The term "extradition" has been in news in more than one instance. Extradition is the legal term attributed to international cooperation among countries to capture people who violate laws of one country and flee to another for shelter or as a matter of right (eg.- citizenship). the increase in such practices has lead to organized manner of extradition, mainly regulated by 'extradition treaties' signed by participating nations. One such treaty was signed in 2003 by UK and US (the treaty can be accessed at: http://www.statewatch.org/news/2003/jul/UK_USA_extradition.pdf).
The recent decision by Queen's Bench (U.K.) of Abu Hamza v. Secretary of State for the Home Department (the judgment is accessible at: http://www.judiciary.gov.uk/Resources/JCO/Documents/Judgments/abu-hamza-others-judgment-05102012.pdf), has brought forth the loopholes in this Act which can be used to delay the process. The five claimants in this suit were the subject of extradition requested by the US for terrorism related offences. First extradition, out of these five, was requested fourteen years ago and the last eight years ago.
United States requested the extradition of Abu Hamza on May 21st, 2004. It is claimed that he was a part of the conspiracy to take hostages in the Yemen, to set up a terrorist training camp in Oregon and to give other support to terrorists. After being arrested on August 5th, 2004, he served seven years imprisonment following his conviction in the United Kingdom. After the conviction, the extradition proceedings started duly. Thereafter, his extradition was approved bySecretary of State in February 2008.
Further appeals were made by the five claimants complaining of Human Rights violation, unfit mental condition, other health conditions, etc. This matter was finally decided on October 5th, 2012 where the Queens Bench reached the finality of the issue. The court ordered their extradition and commented negatively about the great delay caused due to loopholes in the system. Sir John Thomas said, “All of these claimants have long ago exhausted the [legal] procedures in the UK. There's an overwhelming public interest in the proper functioning of the extradition arrangements in the US. It's important to recognize the finality of these proceedings.” After this decision, there have been some requests to amend the extradition law so as to accommodate and minimize such delays.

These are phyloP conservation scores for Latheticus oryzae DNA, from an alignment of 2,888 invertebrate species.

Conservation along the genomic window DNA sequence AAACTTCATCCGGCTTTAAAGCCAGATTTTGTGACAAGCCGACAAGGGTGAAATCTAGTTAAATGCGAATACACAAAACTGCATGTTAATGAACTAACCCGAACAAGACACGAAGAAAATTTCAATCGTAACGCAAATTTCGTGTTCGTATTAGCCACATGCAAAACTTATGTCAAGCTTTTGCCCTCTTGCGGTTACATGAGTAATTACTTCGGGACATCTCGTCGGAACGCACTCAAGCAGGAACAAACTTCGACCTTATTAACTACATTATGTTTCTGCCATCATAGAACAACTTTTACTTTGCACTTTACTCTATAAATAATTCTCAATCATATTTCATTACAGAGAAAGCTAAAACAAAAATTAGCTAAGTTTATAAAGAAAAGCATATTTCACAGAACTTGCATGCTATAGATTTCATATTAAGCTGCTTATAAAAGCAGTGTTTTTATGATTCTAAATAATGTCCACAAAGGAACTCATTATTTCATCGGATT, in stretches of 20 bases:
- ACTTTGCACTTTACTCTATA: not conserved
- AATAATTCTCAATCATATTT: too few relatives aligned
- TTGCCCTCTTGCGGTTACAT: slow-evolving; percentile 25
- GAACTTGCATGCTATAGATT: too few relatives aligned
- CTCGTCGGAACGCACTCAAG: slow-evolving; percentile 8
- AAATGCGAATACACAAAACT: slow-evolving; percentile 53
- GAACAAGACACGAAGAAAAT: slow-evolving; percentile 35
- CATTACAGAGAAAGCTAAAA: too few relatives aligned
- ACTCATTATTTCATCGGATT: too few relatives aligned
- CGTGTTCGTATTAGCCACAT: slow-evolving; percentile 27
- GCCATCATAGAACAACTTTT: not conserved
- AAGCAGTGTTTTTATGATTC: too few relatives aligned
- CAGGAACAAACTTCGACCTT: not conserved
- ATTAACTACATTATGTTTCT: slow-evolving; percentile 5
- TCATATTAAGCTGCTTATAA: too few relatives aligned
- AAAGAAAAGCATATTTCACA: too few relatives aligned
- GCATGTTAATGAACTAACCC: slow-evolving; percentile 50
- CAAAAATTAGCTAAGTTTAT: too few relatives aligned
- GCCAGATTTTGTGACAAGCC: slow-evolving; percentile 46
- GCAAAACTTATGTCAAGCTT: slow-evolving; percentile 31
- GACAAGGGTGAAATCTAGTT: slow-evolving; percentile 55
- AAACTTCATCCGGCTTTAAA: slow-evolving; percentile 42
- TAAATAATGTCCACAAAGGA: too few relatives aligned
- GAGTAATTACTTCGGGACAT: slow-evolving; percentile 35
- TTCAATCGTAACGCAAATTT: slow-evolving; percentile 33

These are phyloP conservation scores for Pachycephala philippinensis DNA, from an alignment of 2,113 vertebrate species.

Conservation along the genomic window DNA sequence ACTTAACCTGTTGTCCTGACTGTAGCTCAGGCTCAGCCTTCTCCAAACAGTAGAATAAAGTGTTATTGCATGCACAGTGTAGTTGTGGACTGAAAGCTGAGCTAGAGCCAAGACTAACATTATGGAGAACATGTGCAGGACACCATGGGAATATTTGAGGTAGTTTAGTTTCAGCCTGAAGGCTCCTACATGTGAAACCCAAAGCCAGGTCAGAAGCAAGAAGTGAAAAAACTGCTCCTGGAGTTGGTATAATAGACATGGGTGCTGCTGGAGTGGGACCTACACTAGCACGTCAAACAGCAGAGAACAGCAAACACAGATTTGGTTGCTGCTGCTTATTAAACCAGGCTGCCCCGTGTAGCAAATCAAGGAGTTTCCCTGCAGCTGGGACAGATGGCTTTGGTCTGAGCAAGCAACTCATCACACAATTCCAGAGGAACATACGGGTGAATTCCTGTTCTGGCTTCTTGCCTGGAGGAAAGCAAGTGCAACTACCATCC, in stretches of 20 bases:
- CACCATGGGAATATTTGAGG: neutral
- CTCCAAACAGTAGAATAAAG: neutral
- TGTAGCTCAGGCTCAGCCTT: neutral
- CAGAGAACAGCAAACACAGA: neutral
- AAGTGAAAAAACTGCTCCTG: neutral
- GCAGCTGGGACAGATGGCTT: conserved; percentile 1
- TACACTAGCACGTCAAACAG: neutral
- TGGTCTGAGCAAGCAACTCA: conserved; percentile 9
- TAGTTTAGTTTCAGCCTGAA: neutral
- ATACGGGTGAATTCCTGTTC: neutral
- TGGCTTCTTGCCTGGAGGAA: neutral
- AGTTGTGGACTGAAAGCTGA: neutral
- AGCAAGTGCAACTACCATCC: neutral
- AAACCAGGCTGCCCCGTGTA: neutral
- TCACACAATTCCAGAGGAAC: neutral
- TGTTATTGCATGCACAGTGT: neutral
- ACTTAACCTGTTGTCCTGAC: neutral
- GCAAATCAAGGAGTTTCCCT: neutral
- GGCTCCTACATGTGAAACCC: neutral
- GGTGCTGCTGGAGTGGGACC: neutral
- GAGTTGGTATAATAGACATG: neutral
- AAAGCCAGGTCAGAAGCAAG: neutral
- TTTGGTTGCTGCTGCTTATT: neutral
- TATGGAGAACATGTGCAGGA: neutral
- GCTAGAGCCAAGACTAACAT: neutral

In June 2010, a thematic review was released by the HM Chief Inspector of Prisons analyzing the increasing number of Muslim prisoners, the reasons and the perspective of those prisoners and their families (the review can be accessed at:
http://www.justice.gov.uk/downloads/publications/inspectorate-reports/hmipris/thematic-reports-and-research-publications/Muslim_prisoners_2010_rps.pdf). Folks of the five claimants continue to fight for justice and claim that they should be acquitted of all charges on account of being false. Ashfaq Ahmad, father of one of the claimants, said, "After over 40 years of paying taxes in this country, I am appalled that the system has let me down in a manner more befitting of a third world country than one of the world's oldest democracies.”